Rewired cellular signaling coordinates sugar and hypoxic responses for anaerobic xylose fermentation in yeast
Myers KS, Riley NM, Macgilvray ME, Sato TK, Mcgee M, Heilberger J, Coon JJ, & Gasch AP (2019). Rewired cellular signaling coordinates sugar and hypoxic responses for anaerobic xylose fermentation in yeast. PLOS Genetics 15: e1008037
Microbes can be metabolically engineered to produce biofuels and biochemicals, but rerouting metabolic flux toward products is a major hurdle without a systems-level understanding of how cellular flux is controlled. To understand flux rerouting, we investigated a panel of Saccharomyces cerevisiae strains with progressive improvements in anaerobic fermentation of xylose, a sugar abundant in sustainable plant biomass used for biofuel production. We combined comparative transcriptomics, proteomics, and phosphoproteomics with network analysis to understand the physiology of improved anaerobic xylose fermentation. Our results show that upstream regulatory changes produce a suite of physiological effects that collectively impact the phenotype. Evolved strains show an unusual co-activation of Protein Kinase A (PKA) and Snf1, thus combining responses seen during feast on glucose and famine on non-preferred sugars. Surprisingly, these regulatory changes were required to mount the hypoxic response when cells were grown on xylose, revealing a previously unknown connection between sugar source and anaerobic response. Network analysis identified several downstream transcription factors that play a significant, but on their own minor, role in anaerobic xylose fermentation, consistent with the combinatorial effects of small-impact changes. We also discovered that different routes of PKA activation produce distinct phenotypes: deletion of the RAS/PKA inhibitor IRA2 promotes xylose growth and metabolism, whereas deletion of PKA inhibitor BCY1 decouples growth from metabolism to enable robust fermentation without division. Comparing phosphoproteomic changes across ira2Δ and bcy1Δstrains implicated regulatory changes linked to xylose-dependent growth versus metabolism. Together, our results present a picture of the metabolic logic behind anaerobic xylose flux and suggest that widespread cellular remodeling, rather than individual metabolic changes, is an important goal for metabolic engineering.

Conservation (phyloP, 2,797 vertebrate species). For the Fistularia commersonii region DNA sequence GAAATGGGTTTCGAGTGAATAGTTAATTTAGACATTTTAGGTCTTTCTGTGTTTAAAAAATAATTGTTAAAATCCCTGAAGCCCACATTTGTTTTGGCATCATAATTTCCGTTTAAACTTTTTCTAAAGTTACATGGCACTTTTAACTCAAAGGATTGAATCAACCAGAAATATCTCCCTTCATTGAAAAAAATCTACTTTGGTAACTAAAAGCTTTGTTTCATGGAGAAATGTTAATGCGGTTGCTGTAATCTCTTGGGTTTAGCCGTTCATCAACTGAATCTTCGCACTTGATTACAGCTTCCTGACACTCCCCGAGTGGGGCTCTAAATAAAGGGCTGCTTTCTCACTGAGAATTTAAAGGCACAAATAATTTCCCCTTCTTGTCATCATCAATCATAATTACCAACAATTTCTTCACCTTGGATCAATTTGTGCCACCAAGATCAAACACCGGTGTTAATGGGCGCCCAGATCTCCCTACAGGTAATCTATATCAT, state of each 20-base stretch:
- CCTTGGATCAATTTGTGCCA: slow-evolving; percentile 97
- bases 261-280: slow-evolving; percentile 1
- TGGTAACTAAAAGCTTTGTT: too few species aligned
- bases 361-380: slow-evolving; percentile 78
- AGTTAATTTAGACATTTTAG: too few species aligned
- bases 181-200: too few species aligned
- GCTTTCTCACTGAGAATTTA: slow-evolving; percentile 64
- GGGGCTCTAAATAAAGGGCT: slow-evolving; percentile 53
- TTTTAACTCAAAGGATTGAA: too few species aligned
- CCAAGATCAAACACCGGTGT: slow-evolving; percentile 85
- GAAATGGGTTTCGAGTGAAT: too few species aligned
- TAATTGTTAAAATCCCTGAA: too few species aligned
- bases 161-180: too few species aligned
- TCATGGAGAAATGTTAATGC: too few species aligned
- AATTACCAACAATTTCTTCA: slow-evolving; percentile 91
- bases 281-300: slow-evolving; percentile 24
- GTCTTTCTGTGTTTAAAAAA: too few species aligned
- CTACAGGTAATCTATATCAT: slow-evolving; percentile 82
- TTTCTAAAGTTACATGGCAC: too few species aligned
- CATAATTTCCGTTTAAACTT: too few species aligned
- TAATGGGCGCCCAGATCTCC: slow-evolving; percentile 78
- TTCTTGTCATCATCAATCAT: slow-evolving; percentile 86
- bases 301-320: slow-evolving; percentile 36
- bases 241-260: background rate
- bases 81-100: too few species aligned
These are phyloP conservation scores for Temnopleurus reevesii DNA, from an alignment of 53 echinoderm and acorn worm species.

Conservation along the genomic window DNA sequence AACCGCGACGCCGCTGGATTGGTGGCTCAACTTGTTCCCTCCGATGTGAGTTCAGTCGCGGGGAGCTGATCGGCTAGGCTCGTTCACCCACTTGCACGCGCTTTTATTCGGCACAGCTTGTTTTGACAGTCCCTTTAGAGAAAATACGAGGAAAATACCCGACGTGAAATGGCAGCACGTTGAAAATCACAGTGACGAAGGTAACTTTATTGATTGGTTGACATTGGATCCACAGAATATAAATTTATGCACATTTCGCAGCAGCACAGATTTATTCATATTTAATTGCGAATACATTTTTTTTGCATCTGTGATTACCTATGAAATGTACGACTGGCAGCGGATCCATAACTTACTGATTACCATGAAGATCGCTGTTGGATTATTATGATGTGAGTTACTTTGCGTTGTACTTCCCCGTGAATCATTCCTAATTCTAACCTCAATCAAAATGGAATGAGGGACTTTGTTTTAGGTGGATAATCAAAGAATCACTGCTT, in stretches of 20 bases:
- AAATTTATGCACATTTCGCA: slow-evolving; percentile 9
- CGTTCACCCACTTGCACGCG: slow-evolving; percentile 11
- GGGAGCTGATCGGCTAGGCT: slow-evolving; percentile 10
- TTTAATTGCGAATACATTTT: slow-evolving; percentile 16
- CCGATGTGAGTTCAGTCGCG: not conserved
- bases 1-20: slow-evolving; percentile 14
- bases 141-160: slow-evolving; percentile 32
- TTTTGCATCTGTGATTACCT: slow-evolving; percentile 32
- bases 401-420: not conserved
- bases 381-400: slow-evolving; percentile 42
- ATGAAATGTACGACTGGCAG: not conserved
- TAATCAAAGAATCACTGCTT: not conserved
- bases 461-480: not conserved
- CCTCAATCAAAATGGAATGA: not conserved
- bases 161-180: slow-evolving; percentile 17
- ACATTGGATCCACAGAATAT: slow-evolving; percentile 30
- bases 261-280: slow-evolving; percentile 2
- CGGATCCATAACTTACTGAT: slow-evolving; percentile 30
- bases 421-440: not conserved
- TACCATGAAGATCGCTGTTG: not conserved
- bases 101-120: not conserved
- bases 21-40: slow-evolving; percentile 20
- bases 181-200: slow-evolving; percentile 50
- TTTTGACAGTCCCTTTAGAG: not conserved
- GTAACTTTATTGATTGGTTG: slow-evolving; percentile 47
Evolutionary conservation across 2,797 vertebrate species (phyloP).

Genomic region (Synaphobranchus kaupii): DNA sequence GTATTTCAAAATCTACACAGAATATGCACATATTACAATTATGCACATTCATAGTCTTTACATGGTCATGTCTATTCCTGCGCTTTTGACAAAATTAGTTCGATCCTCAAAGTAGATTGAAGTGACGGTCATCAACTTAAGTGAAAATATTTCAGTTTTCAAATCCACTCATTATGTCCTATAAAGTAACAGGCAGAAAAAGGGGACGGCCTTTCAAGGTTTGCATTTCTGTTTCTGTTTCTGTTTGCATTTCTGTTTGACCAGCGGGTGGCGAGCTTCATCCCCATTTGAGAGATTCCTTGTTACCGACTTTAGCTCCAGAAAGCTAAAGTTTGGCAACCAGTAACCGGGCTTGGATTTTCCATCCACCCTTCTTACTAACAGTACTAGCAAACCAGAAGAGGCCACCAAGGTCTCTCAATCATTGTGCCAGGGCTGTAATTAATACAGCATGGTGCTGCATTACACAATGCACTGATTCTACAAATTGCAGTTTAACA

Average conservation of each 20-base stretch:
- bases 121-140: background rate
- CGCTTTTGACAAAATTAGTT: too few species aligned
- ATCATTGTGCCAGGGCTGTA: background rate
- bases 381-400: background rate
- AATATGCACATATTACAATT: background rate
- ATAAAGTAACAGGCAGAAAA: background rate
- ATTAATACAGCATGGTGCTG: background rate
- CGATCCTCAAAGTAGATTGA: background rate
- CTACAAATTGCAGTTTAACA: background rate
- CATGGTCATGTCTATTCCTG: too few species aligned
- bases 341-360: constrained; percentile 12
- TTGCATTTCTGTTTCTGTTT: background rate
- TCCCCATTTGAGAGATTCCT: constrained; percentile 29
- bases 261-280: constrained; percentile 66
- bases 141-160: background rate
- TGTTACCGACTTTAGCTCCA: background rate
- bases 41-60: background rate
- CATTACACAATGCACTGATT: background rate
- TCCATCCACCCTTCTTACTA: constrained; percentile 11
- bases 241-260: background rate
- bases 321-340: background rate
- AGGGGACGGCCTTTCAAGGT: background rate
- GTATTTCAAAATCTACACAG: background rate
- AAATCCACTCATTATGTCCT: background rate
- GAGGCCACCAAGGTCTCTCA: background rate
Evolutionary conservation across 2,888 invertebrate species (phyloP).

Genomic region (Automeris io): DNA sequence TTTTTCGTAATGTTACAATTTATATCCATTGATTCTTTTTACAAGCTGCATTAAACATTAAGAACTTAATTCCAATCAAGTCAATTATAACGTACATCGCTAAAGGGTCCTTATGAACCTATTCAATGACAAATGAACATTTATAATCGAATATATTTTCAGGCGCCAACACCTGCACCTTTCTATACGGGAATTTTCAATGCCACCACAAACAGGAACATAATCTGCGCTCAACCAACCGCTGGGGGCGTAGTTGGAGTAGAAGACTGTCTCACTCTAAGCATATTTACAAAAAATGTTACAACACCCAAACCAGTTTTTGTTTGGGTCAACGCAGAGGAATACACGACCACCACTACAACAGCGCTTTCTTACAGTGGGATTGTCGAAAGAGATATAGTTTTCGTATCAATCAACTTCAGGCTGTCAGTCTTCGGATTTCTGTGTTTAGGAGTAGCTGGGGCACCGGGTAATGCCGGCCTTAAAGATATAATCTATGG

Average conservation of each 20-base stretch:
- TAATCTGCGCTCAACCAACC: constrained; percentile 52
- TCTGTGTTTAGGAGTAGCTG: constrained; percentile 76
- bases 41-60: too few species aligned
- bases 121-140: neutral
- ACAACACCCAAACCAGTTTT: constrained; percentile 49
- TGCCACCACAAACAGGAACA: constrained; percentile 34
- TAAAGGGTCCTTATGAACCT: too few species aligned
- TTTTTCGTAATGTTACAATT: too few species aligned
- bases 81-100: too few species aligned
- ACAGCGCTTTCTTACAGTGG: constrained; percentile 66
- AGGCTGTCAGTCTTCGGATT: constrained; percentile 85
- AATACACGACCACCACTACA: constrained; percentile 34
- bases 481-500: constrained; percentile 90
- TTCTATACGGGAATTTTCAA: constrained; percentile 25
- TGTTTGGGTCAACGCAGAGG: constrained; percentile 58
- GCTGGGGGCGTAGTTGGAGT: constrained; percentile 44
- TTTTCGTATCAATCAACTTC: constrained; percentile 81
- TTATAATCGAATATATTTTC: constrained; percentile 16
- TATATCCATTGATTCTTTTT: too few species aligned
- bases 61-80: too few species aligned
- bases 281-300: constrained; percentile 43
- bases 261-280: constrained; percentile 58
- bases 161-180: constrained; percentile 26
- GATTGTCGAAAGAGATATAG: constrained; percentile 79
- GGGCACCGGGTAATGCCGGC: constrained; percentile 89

Raw and processed RNA-seq data were deposited in the NIH GEO database under project number GSE92908. All raw mass spectrometry files and associated information about identifications are available on Chorus under Project ID 999 and Experiment IDs 3007, 3016, and 3166.